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United Way of Greenbrier Valley breaks record, raises over $300K in 2017

April 27, 2018

Lewisburg, WV – April 30, 2018 – March 31st marked the end of the United Way of Greenbrier Valley’s 2017 fundraising campaign, and the final numbers are something to celebrate. For the first time in its history, the non-profit which supports programs in Greenbrier, Monroe and Pocahontas counties, surpassed the $300K mark.

 

Executive Director Erin Hurst couldn’t be happier. “So many positive things came together to make this a record-breaking campaign. It was the perfect combination of community and business participation. We have a lot of people to thank,” she says.

 

Certainly, there are many to thank for the United Way’s recent success. Ninety-six individual donors contributed a total of $123,767, representing just over 40% of the total $307,877 raised. Workplace campaigns organized by companies, schools, state organizations and partner agencies contributed another $72,944 to the total campaign. Grants received from the Daywood Foundation and Seneca Trail Charitable Foundation totaled $40K. Other income came in at $26,113.

Special events organized by the United Way brought in another $45,053.  Fundraisers included the award-winning Lewisburg Chocolate Festival, the Dirt Dash/Rocky Ridge Trail Run, a harder-than-it-sounds trail race at Greenbrier State Forest; a Rock Fiddle concert featuring Adam DeGraff on the balcony of The Asylum; Empty Bowls, a hunger awareness fundraiser featuring the pottery of several local artists; the Greenbrier Sporting Club’s Cabin Fever Chili Cook-off in which United Way partner agencies compete for the titles of Best Chili and Best Team Spirit; and, finally, Bourbon & Bubbles, an elegant garden party hosted on the terrace of The French Goat.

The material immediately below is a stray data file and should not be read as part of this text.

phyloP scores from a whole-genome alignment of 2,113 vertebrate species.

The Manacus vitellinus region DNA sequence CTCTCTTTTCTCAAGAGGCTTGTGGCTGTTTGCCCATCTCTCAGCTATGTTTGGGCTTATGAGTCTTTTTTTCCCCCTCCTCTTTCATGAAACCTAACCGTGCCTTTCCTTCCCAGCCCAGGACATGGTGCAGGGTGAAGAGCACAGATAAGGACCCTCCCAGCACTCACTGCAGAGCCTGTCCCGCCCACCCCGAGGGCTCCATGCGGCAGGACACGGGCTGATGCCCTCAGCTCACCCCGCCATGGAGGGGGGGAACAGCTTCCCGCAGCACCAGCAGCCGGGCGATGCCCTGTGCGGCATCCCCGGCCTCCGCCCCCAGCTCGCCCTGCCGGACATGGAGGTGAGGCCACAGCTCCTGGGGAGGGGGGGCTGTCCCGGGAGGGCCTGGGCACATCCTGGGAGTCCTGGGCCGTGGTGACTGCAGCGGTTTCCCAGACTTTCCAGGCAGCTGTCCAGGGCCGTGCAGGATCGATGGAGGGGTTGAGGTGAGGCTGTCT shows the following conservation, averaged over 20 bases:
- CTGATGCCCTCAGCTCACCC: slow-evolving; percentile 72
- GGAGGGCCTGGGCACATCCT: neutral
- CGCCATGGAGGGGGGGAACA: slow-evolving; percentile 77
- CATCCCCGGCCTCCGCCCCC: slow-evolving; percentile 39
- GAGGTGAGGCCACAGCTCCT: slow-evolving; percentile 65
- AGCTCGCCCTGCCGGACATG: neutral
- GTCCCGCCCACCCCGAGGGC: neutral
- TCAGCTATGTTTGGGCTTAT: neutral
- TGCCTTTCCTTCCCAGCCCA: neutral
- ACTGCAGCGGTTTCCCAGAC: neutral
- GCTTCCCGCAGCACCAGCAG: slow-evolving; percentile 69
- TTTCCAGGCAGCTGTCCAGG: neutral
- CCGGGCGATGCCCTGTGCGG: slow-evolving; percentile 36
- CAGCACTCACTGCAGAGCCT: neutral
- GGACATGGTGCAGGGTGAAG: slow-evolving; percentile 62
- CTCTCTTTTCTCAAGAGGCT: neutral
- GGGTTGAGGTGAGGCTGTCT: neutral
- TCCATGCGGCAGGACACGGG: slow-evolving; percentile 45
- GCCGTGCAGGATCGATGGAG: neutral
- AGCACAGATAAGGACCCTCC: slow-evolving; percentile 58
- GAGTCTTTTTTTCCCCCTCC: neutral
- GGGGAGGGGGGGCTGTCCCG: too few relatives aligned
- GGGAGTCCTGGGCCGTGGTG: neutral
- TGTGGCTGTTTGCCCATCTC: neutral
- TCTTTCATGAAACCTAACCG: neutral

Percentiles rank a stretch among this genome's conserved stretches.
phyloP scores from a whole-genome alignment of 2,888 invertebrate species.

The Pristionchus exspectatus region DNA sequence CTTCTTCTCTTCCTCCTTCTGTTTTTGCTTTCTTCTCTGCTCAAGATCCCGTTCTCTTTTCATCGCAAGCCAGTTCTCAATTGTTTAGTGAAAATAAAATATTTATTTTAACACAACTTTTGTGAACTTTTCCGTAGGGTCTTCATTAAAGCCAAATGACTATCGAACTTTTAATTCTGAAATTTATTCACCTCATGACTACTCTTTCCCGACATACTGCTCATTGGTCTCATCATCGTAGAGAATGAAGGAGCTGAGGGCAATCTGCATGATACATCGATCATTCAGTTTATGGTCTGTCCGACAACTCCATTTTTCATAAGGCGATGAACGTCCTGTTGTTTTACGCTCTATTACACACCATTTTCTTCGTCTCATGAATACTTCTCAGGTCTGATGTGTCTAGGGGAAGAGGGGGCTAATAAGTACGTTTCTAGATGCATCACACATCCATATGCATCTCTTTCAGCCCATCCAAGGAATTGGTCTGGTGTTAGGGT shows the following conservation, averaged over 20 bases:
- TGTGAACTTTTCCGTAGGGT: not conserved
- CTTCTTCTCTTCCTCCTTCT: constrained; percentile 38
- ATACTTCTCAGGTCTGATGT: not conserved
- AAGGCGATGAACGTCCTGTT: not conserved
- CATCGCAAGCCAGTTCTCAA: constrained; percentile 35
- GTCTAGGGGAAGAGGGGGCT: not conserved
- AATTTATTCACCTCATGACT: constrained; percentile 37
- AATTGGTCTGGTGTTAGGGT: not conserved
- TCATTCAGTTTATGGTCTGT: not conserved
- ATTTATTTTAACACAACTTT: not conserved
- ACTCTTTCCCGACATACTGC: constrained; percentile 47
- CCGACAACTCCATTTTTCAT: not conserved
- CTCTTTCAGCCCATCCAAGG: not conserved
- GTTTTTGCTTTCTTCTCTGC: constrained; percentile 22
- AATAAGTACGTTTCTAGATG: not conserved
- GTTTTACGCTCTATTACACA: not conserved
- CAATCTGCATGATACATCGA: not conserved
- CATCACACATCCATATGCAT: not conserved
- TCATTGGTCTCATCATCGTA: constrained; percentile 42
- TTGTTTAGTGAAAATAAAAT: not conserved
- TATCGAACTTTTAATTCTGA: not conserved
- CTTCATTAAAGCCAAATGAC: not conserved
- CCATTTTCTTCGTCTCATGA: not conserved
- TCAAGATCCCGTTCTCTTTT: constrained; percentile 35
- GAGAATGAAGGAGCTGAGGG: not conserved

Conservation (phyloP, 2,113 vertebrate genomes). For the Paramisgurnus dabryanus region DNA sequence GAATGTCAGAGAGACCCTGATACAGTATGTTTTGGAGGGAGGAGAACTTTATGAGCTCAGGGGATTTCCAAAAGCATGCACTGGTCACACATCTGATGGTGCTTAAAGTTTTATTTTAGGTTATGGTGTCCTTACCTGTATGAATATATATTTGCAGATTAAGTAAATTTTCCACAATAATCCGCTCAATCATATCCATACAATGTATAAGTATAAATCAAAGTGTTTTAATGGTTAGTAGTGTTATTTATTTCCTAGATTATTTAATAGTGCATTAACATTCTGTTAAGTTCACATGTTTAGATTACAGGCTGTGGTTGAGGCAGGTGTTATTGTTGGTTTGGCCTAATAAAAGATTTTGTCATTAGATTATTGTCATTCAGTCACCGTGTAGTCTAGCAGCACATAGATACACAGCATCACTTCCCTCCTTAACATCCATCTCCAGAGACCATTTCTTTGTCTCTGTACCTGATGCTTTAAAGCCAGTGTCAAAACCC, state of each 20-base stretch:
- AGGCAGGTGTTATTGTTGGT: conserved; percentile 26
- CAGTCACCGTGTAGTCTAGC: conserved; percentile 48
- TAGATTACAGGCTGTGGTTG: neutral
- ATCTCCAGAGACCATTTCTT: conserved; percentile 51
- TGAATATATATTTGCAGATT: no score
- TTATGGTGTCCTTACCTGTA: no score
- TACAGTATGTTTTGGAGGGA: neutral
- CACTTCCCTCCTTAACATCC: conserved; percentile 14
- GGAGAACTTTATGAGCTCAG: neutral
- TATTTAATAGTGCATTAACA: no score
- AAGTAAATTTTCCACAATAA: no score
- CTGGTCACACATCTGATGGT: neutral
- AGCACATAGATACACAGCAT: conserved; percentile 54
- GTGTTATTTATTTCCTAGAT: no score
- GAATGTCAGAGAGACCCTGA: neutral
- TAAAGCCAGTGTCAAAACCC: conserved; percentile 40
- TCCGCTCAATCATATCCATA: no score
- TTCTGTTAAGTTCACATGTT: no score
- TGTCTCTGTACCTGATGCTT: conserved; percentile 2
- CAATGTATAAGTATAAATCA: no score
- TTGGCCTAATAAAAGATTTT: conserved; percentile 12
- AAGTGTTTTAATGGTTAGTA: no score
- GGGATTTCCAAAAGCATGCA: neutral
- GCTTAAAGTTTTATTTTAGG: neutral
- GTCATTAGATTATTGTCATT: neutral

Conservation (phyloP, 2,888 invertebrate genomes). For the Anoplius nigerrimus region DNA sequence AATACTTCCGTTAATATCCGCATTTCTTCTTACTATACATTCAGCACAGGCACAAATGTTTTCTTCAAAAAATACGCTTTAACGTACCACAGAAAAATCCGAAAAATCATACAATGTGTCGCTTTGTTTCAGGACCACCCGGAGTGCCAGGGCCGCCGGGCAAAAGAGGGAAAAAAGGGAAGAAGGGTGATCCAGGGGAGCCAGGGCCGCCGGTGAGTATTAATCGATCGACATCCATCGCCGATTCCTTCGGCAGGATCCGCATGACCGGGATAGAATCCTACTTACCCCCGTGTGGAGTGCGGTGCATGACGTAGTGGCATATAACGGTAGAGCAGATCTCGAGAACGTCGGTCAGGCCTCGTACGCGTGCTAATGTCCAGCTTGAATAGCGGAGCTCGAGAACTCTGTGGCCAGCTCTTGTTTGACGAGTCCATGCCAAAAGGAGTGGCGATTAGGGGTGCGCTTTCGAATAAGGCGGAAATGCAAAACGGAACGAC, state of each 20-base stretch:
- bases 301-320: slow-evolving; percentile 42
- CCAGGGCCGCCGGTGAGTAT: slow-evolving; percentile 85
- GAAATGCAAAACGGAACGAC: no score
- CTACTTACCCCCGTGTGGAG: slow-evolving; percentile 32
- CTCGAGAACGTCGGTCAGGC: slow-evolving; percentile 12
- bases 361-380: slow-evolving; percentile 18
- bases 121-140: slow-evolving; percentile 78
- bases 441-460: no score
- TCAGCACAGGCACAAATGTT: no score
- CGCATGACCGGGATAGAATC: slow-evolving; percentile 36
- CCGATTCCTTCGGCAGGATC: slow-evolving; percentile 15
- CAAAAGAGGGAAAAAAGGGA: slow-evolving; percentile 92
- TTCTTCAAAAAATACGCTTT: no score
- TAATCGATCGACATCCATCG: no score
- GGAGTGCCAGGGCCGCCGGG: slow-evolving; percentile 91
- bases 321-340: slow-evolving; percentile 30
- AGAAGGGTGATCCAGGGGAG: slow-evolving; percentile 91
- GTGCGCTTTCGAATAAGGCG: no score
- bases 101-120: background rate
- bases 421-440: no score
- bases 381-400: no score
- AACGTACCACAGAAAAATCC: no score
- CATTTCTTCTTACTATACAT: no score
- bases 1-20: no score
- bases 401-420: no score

Hurst adds, “Our fundraisers would be impossible without the generous support of so many local businesses and community volunteers which, of course, includes our devoted board of directors. There really are so many different ways people give to the United Way. The dollars donated are hugely important, but so are the in-kind donations, and the hundreds of volunteer hours.” 

 

Raising record-breaking funds in 2017 meant the organization was poised to support a record-breaking number of projects in the subsequent year, which it has. The granting cycle has just closed, and the United Way is pleased to have added four new partner agencies in 2018 bringing the total number of agencies served to 27.

 

Davis Stuart, a therapeutic residential school located in Lewisburg, is one of those new partner agencies. The United Way of Greenbrier Valley’s grant allocation committee was impressed with the school’s proposed project to combat childhood obesity.

 

“I deeply value our relationship with our local United Way,” says Mark Bissell, PhD, CEO of Davis Stuart.

 

Cindy Turek, a senior manager at Davis Stuart who was instrumental in the organization’s successful grant application, adds, “The funds will be used to enhance our fitness facility and allow us to create a program that will make our residents healthier, physically and emotionally. We are grateful for United Way funds which help us with our initiative ‘Fight Against Childhood Obesity.’”

 

For other organizations, the funds they receive from the United Way are a necessary part of the annual budget. The Pocahontas County Family Resource Network’s Harvest House Food Pantry, serving low income families in Marlinton, is an example.

 

“The United Way is the primary funding source for the Harvest House Food Pantry. Without their support, our families would not receive meat with their food boxes,” explains Director Laura Young.

 

The food pantry serves approximately 250 families including many elderly individuals living on fixed incomes. Funding from the United Way pays for the purchase of “high quality protein products at greatly reduced prices” to supplement food donated by the Mountaineer Food Bank in Gassaway.

 

Young continues, “The United Way values the work that we do. They attempt to keep reporting requirements simple and Erin Hurst is always willing to lend a hand. Working together, we can support more quality programming.”

 

In keeping with its mission to be a “trusted partner that, through collaboration, advocates for a stronger, healthier, more altruistic community by inspiring people and mobilizing resources to meet human needs in Greenbrier, Monroe, and Pocahontas Counties,” the United Way redistributes funds to fill the financial gaps other community non-profits face in their programming.

 

For more information on the United Way of Greenbrier Valley visit UnitedWayGreenbrier.org.

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